Hungarians Wary of for Int Exchange
Tdown the street. It was the Hungarian equivalent of the East German Trabant. That it still survives on the taxi ranks of 21st century Budapest,albeit in some of the less touristy parts of the city, shows that perhaps its detractors over-reacted.
But for Judit Horeczki it has that certain link with a past that she and her generation of young Magyars would rather expunge. She has an exuberant air of expectation and confidence about her as she sips her coffee.
Lighting up another Marlboro in this trendy bar, that stands in a side street between Budapest's fashionable Vaci Ut shopping street and the not-so-blueDanube, the 27-year- old has grand plans for the future.
Having being instrumental in being among the first of the old Eastern bloc countries to throw off the shackles of communism, Hungary is now looking forward to a new future as a member of the ever-growingEuropean Union family of nations. Or is it?
Any niggling doubts about the country's future political path were supposedly dispelled last month when an overwhelming 83pc of those who voted gave the EU the thumbs-up in a nationwide referendum on Hungary's proposed membership.
Judit Horeczki was still at school when the old order collapsed with a whimper, without a shot being fired in anger. Now the budding musician sees new avenues opening for her talents as Hungary reaps the expected economic benefits of increasing westernisation.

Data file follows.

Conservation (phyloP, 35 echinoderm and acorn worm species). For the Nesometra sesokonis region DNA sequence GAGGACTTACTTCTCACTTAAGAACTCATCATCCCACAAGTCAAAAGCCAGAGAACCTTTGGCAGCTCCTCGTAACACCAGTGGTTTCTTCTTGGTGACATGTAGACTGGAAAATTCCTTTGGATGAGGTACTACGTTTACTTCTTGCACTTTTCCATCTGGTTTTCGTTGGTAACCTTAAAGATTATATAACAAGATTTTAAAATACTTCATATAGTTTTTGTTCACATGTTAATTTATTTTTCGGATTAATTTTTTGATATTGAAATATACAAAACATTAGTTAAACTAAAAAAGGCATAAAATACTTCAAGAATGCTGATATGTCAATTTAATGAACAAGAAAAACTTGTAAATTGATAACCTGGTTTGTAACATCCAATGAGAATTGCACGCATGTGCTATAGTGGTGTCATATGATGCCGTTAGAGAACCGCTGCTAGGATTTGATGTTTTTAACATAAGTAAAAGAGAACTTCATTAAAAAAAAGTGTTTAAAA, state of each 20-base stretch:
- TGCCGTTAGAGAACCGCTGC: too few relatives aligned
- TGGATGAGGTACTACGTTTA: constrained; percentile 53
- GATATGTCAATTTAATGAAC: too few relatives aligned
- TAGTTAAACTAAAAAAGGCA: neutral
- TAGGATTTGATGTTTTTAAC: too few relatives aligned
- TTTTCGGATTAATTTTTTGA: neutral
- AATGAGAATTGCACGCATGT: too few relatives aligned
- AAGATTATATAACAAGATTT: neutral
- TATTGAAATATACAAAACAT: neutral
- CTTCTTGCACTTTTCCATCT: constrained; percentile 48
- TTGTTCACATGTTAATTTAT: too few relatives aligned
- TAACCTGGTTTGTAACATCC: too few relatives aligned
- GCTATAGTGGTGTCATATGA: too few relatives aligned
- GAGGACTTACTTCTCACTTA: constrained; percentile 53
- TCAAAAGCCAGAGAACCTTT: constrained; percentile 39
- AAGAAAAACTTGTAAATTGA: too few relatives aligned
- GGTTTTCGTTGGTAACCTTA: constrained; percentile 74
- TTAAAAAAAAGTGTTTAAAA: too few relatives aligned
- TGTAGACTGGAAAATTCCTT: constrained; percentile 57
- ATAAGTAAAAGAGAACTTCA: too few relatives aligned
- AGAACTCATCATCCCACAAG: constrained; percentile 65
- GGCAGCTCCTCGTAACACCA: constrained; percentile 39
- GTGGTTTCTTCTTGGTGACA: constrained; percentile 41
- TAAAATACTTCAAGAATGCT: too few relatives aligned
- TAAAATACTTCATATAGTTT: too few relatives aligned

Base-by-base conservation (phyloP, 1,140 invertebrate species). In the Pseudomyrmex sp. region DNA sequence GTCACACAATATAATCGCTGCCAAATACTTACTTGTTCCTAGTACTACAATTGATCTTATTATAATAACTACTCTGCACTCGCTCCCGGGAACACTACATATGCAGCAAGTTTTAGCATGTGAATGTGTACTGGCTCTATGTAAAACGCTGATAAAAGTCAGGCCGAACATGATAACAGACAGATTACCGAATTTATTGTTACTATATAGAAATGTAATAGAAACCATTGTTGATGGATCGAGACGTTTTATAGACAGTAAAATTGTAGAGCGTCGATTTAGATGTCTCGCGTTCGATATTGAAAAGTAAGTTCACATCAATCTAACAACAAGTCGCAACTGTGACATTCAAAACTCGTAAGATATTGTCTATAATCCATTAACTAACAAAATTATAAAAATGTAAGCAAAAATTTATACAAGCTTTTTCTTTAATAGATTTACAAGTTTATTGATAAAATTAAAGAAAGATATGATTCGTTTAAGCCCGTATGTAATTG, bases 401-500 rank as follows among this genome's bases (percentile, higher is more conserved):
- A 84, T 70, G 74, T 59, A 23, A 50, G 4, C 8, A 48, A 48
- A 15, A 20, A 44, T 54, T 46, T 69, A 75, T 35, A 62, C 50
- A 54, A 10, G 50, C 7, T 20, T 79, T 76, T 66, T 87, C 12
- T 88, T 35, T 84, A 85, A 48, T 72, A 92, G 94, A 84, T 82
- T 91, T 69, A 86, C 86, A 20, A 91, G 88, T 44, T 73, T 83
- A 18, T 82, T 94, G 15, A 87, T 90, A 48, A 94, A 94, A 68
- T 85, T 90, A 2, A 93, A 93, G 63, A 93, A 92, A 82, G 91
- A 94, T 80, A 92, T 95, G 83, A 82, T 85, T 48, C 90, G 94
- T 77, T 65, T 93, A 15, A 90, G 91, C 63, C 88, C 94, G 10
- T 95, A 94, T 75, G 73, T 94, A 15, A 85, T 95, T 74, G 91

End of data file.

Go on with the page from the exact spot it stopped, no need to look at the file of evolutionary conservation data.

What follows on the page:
``It can only be good for Hungary to tie ourselves more and more to the west,'' sheargues,in a slightly American-accentedEnglish.
``We are still a poor country, although things are getting better. But why should I only aspire to owning a Dacia when I could have a BMW?
``I want the best I can possibly afford,and I can now see the way forward to achieving that. And so what if we have to give up our currency?It hasn't done us much good over the years,has it?'' Not that everyone is happy at the thought of ceding chunks of the Republic's hard-won sovereignty to a huge political power bloc,nor of handing control of the economy to the EU. Swap Brussels for Moscow,and we're back to square one, so the largely older sceptics argue.
And the fears about ditching the Hungarian for int in exchange for the euro,although unlikely to happen before the end of the decade,has them muttering through their moustaches into their Borsodi beer in bars throughout the country. …